Sunday, February 19, 2012

Safe Co-sleeping

          A few days ago, I wrote a post on the benefits of co-sleeping. You can find that post here. As I mentioned in that post, when done safely, co-sleeping is actually safer and better for parents and babies than having baby sleep alone. But, what exactly does it mean to co-sleep safely? Let's take a look at the precautions that should be taken in order for co-sleeping to be safe for you and your family:

-Both mom and dad should become informed of the risks and benefits of co-sleeping as well as the safety precautions that should be taken before deciding whether or not co-sleeping is right for their family and particular situation.

-Both parents should be in agreement and both should be equally responsible for making sure baby is safe in their bed.

-Always place babies to sleep on their backs.

-Breastfeed. Breastfeeding provides protection against SIDS and studies show that mothers who breastfeed are more aware of baby during the night. Breastfeeding moms and babies also wake up more frequently at night for feedings.

-If you are bottle feeding, it is safest for baby to sleep near you on a separate surface such as a co-sleeper, cot, crib, or bassinet.

-Make sure your bed is large enough for everyone to fit comfortably.

-Make sure that your mattress is firm. Babies should not sleep on soft surfaces which can make it easy for them to suffocate.

-It is safest to put your mattress directly on the floor.

-If your bed is raised off the floor, you may use a mesh guardrail to prevent baby from rolling off the bed or make sure the bed is completely against the wall.

-Make sure there are no gaps between the bed and the wall, guardrail, headboard, or footboard where baby may become entrapped. fill in gaps with rolled up towels or blankets.

-Make sure your fitted sheet is fits the mattress snugly and won't come off during the night.

-It is safest for baby to sleep between mom and the wall or guardrail. A breastfeeding mom is most aware of baby's presence and movement. Many fathers also develop awareness of baby over time. It is up to you and your spouse to very carefully decide whether or not it is safe for baby to sleep next to dad.

-Make sure there are no drapes or blinds near your bed that baby may become entrapped in.

-Dress baby appropriately. Co-sleeping babies are warmed by their parents' body heat and should be dressed in lighter pajamas than babies sleeping alone to avoid overheating.

-Baby should be covered by a thin blanket only. Avoid having a lot of pillows or heavy blankets around baby.

-Do not wear any long jewelry or pajamas/lingerie with long strings as these are pose a risk of strangulation for baby.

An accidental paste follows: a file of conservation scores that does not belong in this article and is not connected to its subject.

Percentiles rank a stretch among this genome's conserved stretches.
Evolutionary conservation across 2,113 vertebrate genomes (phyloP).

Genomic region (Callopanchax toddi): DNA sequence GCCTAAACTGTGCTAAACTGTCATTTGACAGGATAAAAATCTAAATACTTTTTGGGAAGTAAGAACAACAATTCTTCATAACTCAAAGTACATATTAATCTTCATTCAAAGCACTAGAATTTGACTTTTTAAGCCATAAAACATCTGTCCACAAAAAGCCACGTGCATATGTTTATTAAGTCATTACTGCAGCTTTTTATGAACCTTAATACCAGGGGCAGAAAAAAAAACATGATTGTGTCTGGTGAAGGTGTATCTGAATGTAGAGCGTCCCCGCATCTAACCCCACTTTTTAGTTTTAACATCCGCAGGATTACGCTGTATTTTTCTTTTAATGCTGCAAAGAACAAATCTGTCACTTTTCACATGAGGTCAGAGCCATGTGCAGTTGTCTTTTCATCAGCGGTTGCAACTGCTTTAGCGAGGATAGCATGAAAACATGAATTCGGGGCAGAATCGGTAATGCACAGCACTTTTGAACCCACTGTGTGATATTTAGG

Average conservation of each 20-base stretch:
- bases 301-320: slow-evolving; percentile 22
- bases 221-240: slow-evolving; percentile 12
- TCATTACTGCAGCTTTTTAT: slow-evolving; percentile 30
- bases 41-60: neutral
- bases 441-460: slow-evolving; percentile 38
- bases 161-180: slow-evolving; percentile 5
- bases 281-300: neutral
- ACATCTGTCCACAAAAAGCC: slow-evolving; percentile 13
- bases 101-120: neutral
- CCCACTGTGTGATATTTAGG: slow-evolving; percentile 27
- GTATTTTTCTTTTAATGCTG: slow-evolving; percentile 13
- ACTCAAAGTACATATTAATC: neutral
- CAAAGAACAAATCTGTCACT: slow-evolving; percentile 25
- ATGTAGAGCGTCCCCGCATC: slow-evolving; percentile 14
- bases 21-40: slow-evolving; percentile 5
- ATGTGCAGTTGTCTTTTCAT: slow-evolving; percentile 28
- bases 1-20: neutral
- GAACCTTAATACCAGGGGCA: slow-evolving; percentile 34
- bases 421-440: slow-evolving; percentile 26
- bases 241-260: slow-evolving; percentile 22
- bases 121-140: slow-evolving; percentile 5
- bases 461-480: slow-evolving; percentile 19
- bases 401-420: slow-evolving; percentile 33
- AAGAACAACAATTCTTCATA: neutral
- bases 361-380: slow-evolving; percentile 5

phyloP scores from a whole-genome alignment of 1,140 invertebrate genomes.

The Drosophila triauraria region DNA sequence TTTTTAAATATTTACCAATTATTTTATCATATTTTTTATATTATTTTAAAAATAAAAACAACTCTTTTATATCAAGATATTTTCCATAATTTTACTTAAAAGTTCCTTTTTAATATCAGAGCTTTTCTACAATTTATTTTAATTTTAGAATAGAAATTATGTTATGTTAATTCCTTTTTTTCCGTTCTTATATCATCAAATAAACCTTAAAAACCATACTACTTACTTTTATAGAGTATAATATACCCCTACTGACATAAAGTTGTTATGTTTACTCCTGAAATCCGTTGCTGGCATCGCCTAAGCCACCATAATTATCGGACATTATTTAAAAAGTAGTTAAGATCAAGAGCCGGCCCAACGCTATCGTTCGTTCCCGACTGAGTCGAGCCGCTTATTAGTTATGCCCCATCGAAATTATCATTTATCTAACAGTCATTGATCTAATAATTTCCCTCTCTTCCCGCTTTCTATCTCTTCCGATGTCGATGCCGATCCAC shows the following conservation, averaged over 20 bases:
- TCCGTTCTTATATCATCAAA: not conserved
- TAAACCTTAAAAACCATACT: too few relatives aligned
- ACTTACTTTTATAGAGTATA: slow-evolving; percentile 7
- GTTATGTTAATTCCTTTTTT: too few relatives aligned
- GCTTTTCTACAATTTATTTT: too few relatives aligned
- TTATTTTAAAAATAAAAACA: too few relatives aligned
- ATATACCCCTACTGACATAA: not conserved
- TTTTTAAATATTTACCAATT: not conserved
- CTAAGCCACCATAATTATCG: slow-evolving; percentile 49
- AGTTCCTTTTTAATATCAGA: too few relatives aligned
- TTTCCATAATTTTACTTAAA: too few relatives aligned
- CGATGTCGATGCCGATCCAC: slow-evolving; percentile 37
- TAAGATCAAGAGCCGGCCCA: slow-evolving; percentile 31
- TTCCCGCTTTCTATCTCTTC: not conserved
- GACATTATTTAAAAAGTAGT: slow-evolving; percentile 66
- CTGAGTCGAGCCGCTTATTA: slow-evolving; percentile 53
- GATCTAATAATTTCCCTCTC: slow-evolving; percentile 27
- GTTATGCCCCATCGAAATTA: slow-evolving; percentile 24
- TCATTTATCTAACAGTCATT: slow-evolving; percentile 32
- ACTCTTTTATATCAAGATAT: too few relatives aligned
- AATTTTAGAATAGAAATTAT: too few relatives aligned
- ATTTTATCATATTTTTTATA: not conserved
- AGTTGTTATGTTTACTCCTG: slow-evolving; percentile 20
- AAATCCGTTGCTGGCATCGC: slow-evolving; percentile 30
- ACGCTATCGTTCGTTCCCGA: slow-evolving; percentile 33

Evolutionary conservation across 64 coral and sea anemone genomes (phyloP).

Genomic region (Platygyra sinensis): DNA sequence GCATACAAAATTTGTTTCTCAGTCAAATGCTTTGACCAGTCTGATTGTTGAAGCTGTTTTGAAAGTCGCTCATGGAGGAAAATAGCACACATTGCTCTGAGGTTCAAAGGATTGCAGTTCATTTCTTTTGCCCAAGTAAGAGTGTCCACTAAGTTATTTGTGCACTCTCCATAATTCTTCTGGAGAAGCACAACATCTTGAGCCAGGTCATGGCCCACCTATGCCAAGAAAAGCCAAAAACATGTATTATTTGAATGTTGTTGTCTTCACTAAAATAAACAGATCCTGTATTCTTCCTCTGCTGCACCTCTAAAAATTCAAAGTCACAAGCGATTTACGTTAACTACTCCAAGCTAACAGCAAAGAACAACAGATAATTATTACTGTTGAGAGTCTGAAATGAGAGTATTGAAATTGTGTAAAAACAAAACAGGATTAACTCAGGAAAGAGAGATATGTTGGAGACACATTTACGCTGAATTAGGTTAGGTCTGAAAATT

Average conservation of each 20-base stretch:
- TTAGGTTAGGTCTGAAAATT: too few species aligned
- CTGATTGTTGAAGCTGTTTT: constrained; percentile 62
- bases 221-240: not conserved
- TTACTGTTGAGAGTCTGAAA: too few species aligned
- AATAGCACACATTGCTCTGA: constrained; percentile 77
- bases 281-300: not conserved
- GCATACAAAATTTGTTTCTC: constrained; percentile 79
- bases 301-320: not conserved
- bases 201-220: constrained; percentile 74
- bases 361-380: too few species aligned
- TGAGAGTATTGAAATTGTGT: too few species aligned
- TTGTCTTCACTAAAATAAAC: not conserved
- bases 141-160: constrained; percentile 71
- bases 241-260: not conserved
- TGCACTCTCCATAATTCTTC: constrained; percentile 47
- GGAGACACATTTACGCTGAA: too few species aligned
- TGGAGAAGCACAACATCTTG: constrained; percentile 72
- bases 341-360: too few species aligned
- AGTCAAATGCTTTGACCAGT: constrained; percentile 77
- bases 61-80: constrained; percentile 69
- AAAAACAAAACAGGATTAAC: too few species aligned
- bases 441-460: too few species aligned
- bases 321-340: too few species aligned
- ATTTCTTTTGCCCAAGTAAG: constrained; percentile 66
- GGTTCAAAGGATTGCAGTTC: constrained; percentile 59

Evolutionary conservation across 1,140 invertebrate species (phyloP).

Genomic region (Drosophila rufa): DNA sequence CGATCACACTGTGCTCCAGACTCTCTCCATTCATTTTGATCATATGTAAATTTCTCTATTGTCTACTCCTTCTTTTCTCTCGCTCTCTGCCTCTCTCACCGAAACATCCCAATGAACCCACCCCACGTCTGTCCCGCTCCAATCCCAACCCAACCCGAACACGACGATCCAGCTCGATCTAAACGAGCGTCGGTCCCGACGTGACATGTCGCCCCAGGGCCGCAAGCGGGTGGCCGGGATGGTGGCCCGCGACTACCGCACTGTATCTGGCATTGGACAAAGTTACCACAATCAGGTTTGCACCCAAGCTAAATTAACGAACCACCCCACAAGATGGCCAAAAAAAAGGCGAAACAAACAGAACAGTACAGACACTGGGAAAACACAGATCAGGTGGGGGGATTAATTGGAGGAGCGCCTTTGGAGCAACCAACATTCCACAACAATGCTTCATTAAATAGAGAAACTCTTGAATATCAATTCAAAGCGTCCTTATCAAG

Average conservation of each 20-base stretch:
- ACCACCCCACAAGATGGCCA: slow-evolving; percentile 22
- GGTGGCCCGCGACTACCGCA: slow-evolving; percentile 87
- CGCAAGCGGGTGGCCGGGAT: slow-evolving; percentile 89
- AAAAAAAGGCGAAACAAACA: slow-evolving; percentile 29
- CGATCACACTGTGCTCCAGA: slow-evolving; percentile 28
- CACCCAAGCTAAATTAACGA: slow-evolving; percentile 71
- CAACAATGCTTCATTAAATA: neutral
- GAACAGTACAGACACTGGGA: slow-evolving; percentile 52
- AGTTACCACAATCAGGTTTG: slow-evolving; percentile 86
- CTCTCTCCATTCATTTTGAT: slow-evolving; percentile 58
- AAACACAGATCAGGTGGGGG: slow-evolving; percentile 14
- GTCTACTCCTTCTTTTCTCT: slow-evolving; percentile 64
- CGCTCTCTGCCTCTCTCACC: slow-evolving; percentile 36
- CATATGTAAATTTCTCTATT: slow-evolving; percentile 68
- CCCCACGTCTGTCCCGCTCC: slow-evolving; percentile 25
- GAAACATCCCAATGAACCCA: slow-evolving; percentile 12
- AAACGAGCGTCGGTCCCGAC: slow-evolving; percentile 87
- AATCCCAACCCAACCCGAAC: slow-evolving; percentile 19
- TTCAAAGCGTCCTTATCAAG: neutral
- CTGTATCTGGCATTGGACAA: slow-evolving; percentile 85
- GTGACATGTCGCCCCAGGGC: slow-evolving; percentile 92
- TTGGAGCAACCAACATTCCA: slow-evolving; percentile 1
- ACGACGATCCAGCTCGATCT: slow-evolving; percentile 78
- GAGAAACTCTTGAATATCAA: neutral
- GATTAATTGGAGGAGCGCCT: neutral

-If mom has very long hair, it should be tied up to avoid the risk of strangulation for baby.

-Do not use strong perfumes or hair sprays that can irritate baby's delicate nasal passages and also mask mom's natural smell.

-You may choose to have baby sleep in a co-sleeper or bassinet next to your bed so that baby is within arm's reach of mom yet on a separate surface instead of having baby in your bed.

-You may also choose to sidecar the crib to your bed for the same reason. This means that you securely attach the crib to your bed, with the side facing your bed lowered so that mom can have easy access to baby. There are several articles online as well as You Tube videos to show you how to do this.

-Never sleep with your baby on a water bed. It is very easy for a baby to suffocate on such a surface.

-Never sleep with your baby on a sofa, couch, or chair. Baby can easily roll off and may also become entrapped between cushions and suffocate.

-Never sleep with your baby if you smoke, use alcohol or are taking any drugs or are on any medications that affect your sleep. You will not be as aware of baby and may cause injury to the child.

-Never sleep with your baby when you are extremely exhausted or suffering from sleep deprivation. You may sleep deeper than normal and have less awareness of baby.

-Never sleep with your baby if you are extremely obese. Obesity may cause sleep apnea in the parent, making them less aware of baby and there is also a risk of smothering baby.

-Never co-sleep with baby and animals at the same time. Although your pet might be considered art of the family, animals do not have that same sense of awareness that humans have. Also, you never know when your beloved Rover might turn on your baby.

-If you are co-sleeping with both baby and an older sibling, do not have the baby and older child sleeping next to each other. Children do not yet have the same awareness that adults do and may unconsciously kick or roll over on to the baby. It is best if one child is on each side of the mother.

-Do not leave baby alone in an adult bed unless both the bed and the room are completely safe and baby proof. The bed should be low enough that baby can't fall off and there should be nothing dangerous within baby's reach if he crawls out of bed to explore the room.

-Do not sleep with a baby if you are not the baby's parent. Other caregivers such as siblings, grandparents, babysitters, etc. do not have the same awareness of baby that parents, especially mothers, do.